I bring all of this up because, on Monday, Summers seemed to draw a Weimar parallel, and it actually does resonate. References to Weimar, like allusions to Venezuela, are the economic equivalent of a cheap thrill. I regularly brush them aside as absurd. What’s not absurd, though, is the notion that the combination of high inflation and a disaffected populace is conducive to rule by demagogue.
As Andreas Kluth recently wrote for Bloomberg, summarizing research by a trio of academics, the narrative that says the Weimar inflation was directly responsible for the rise of the Third Reich is mostly false. “There was hyperinflation during the Weimar era, and it did contribute to a general sense of chaos that undermined the fledgling republic, but that peaked in 1923, the year Hitler botched a putsch and went to jail — a full decade before he seized power,” the linked Op-Ed noted. “By contrast, the monetary and economic event that contributed directly to the Nazi takeover was the crisis of the early 1930s, and in particular the deflation that caused mass unemployment.”
The public’s inadvertent revisionist Reich history aside, the important point is that the populist sentiment which gave rise to Trump hasn’t gone away in America. By many accounts, it’s stronger than ever. When it comes to grievances Trump could seize upon while attempting to retake power, surging inflation that doesn’t abate is as combustible as issues get. In a series of public remarks, Summers on Monday warned that failure to control inflation could see Trump return to office in 2024. Find his remarks below.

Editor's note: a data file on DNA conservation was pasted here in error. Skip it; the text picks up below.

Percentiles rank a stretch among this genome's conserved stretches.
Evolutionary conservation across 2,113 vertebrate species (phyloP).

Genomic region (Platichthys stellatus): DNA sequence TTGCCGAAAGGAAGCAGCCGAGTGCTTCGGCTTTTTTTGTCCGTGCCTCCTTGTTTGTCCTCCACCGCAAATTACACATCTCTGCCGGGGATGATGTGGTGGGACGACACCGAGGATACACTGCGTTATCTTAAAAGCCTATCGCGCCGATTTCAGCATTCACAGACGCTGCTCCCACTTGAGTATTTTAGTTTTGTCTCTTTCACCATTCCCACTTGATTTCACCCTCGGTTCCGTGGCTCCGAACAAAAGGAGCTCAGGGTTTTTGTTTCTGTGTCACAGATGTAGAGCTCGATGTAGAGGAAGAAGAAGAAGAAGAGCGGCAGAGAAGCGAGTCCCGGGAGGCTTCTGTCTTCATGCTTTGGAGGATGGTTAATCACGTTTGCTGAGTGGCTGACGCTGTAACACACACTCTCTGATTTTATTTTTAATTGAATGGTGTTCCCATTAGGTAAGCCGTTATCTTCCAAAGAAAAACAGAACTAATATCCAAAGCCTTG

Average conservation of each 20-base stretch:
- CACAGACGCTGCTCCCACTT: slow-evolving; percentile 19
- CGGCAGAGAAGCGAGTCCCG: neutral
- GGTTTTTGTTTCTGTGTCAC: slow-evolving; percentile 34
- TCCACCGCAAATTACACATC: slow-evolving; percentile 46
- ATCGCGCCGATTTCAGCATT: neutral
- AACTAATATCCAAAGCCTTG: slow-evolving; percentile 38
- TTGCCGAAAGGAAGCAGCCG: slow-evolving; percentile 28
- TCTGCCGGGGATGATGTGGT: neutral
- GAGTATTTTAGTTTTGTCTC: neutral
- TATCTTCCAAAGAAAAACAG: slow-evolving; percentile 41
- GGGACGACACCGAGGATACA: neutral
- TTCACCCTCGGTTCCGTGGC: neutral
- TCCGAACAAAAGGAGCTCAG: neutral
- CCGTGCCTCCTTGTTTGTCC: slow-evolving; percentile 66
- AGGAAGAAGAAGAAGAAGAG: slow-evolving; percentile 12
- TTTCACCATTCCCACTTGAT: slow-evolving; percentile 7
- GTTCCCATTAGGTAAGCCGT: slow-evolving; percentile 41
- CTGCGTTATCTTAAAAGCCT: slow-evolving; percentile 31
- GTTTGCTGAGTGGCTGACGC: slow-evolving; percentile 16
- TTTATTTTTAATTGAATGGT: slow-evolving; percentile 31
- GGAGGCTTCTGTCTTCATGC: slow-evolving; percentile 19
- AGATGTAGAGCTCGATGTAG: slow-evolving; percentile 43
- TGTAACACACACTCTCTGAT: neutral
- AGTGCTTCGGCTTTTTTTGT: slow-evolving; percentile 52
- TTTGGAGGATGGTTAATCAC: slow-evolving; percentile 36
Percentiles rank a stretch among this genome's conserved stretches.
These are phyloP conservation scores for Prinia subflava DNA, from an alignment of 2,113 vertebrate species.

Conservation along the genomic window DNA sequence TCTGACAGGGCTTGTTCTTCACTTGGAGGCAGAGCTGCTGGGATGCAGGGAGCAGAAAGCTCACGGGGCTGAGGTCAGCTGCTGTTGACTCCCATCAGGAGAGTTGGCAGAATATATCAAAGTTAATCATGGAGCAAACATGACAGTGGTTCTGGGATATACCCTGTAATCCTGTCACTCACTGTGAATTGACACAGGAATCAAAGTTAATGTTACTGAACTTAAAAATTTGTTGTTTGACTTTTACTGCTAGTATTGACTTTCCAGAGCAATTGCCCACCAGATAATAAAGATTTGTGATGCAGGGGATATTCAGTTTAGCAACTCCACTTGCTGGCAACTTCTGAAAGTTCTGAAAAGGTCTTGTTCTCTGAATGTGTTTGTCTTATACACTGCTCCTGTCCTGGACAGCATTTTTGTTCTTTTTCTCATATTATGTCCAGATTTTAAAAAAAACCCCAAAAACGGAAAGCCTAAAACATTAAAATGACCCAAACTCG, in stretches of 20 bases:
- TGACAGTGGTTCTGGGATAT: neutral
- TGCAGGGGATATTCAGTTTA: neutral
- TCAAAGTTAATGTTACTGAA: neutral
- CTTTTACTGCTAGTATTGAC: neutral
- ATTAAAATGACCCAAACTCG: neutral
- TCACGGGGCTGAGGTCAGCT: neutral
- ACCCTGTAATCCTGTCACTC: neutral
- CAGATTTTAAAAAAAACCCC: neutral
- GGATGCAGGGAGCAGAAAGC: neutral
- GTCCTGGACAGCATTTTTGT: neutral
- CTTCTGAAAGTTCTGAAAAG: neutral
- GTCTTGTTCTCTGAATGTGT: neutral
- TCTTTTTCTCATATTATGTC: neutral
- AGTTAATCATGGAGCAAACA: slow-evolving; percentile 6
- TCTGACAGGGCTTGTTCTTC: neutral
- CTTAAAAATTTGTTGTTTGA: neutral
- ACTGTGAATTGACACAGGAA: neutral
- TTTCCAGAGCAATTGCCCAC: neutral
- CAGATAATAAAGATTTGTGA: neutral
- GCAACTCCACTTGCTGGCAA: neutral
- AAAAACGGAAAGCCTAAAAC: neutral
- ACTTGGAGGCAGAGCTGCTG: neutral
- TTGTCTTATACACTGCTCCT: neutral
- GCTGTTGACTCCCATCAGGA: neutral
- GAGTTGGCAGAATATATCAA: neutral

Via Larry Summers
There is a wise apocryphal saying often attributed to Keynes: When the facts change, I change my mind. What do you do?
After years of advocating more expansionary fiscal and monetary policy, I altered my view. I believe the Biden administration and the Fed need to further adjust their thinking on inflation.
First, let’s not compound errors that have already been made with far too much fiscal stimulus and overly easy monetary policy by rejecting Build Back Better. The legislation would spend less over 10 years than was spent on stimulus in 2021.
Because spending is offset by revenue increases and because it includes measures such as child care that will increase the economy’s capacity, Build Back Better will have only a negligible impact on inflation.
Second, the Administration is making a series of Fed appointments in coming weeks. The President’s choices need to recognize, as Jerome Powell has started to do in recent remarks, that the major current challenge for the central bank is containing inflation.
Third, The Fed should signal that the primary risk is overheating and accelerate tapering of its asset purchases. Given the house-price boom, mortgage-related purchases should stop immediately.
Buying inexpensively should take priority over buying American. Tariff reduction is the most important supply-side policy the administration could undertake to combat inflation.
Excessive inflation and a sense that it was not being controlled helped elect Richard Nixon and Ronald Reagan, and risks bringing Donald Trump back to power.
While an overheating economy is a relatively good problem to have compared to a pandemic or a financial crisis, it will metastasize and threaten prosperity and public trust unless clearly acknowledged and addressed.